Boston-based attorney group Lawyers for Civil Rights presented the Museum of Fine Arts with a demand letter on Tuesday as a way to hold the museum accountable for the racism suffered by a group of children of color who visited its galleries on a field trip last month.
The attorneys say they're representing students, parents and an educator who were directly affected by the May 16 incident. The seventh graders and their teachers from the Helen Y. Davis Leadership Academy in Dorchester allege they were harassed and racially profiled by other visitors and museum guards.
Among their demands delineated in the letter: creating a standing exhibit showcasing local student work, paid summer internships at the MFA for Davis students, plus lifelong memberships for them, their families and Davis staff.
“We want the demand to be the beginning of a dialogue, a constructive dialogue with the MFA,” said LCR attorney Lauren Sampson. “What we laid out in the letter we think is eminently reasonable and really just represents the beginnings of what the MFA could do to repair the public trust that it has breached.”
The letter called the MFA’s initial internal investigation and actions — banning the two visitors who confronted the kids and vowing for more rigorous internal training on bias — “perfunctory” because it appeared to solely fault external sources, while ignoring problems in its own ranks. The MFA has said it may have appeared museum guards followed or profiled the kids, but that in reality the guards were walking in and out of galleries because they were going on break. The students and their teachers said they would not have confused shift changes for racial profiling.
“We, in the very beginning of the letter, call it like we see: This was racial and gender discrimination, harassment and public accommodations discrimination,” Sampson said in a phone interview. “Our clients have used that language when they've described to us the experiences they've endured. Their parents have used that language to describe how hurtful it has been to have their children in 2019 come home and talk about the racism they suffered. We felt it was very important to put that front and center and to ensure the MFA can't run away from the harm that it caused.”
The letter spells out ways for the parties to come to a resolution, but states that if the museum is not open to discussion that they will proceed with litigation.
The letter asks for “a formal apology for the MFA’s involvement in the racial and gender discrimination that occurred on its premises.” The lawyers group explicitly states that though museum officials have voiced regret “in a general sense” for the negative experience, they’ve yet to apologize for the museum’s “own role and its staff’s role in the incidents.”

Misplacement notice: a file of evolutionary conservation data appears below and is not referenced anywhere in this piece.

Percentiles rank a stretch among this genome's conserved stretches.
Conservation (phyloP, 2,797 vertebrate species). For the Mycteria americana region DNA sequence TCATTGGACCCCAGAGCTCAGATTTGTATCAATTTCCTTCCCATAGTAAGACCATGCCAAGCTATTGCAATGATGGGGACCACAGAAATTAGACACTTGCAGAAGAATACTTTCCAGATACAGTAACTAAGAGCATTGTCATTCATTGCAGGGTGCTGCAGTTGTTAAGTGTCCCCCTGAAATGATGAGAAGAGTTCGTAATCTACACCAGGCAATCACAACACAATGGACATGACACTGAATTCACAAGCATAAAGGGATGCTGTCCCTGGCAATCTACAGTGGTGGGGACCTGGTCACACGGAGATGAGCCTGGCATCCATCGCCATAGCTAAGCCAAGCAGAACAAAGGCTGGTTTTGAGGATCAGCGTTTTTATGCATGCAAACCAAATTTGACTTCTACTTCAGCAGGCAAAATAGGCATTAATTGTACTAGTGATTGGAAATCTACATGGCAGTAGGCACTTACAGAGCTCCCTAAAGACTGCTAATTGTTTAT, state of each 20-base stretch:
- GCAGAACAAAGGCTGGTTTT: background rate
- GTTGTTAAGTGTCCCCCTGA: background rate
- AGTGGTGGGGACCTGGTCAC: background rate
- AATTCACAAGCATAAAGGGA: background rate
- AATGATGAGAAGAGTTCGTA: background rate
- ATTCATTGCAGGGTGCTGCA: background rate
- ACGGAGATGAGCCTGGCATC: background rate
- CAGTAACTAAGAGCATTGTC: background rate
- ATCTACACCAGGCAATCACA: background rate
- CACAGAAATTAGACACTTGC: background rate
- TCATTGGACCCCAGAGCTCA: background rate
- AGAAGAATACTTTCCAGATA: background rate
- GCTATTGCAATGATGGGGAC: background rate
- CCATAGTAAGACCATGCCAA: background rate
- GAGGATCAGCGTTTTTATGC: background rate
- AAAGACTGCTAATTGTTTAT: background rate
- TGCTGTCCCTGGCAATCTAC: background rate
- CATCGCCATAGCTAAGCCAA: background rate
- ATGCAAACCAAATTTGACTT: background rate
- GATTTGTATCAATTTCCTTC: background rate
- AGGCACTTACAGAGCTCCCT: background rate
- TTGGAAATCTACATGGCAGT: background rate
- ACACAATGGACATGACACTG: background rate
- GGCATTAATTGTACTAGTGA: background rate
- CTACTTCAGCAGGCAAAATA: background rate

The letter said this failure to apologize in plain terms “exacerbated the trauma and harassment” students and teachers endured both via mail and social media.
Another request of the letter is lifetime memberships to the MFA for students, families and staff. The lawyers write that anyone with an ID card from the school should have free access to the museum in perpetuity.
“One of our students actually made a really interesting comment when we were speaking with them about going back to the museum,” Sampson said. “Their initial response was, ‘I'm not sure if I ever want to go back. But at the same time I don't want to let the museum win. I don't want them to feel as if they succeeded in making me feel unwelcome and pushing me out.’ ”
The letter also asks that a college scholarship fund be created for students from the school, specifically those who dealt with racism as they were part of the seventh grade honor roll and were brought to the museum as a reward for good grades and good behavior.
Broader requests for the community at-large include creating a direct and anonymous reporting text-for-help line for museum visitors that deal with similar issues, greater diversity in hiring — which the museum has said it has been working on — and staff training programs led by an experienced diversity and inclusion specialist.
The students and their teachers said they were discriminated at the MFA when one visitor called them "[expletive] black kids" and another called one of the students a "stripper." The MFA's investigation confirmed the children had been confronted by the two visitors, whom the museum banned.
On Tuesday evening, museum staff acknowledged in a statement that they received the letter from the lawyers group.
"This afternoon, the MFA received a letter from Lawyers for Civil Rights Boston, on behalf of students, parents and an educator at the Helen Y. Davis Leadership Academy," the statement said. "The MFA is cooperating with Attorney General Maura Healey in all aspects of her investigation and is also in the midst of an independent external investigation by Casner & Edwards LLP. When both investigations are complete, the MFA will take the appropriate next steps."
"Since the school’s visit, and in fact long before, MFA staff and volunteers have been working to examine and improve all aspects our operation to ensure that everyone feels welcome," the statement continued. "We know that we have work to do to achieve that goal, and we are committed to doing so."
Sampson said the charter school families, students and educators will hold them to that.
“This is an institution that is one of the oldest and most prestigious in Boston,” Sampson said. “And the fact that museum staff felt as if they could make students of color feel as unwelcome as they did is a stain on the city and a stain on the reputation of the institution.”
This article was originally published on June 25, 2019.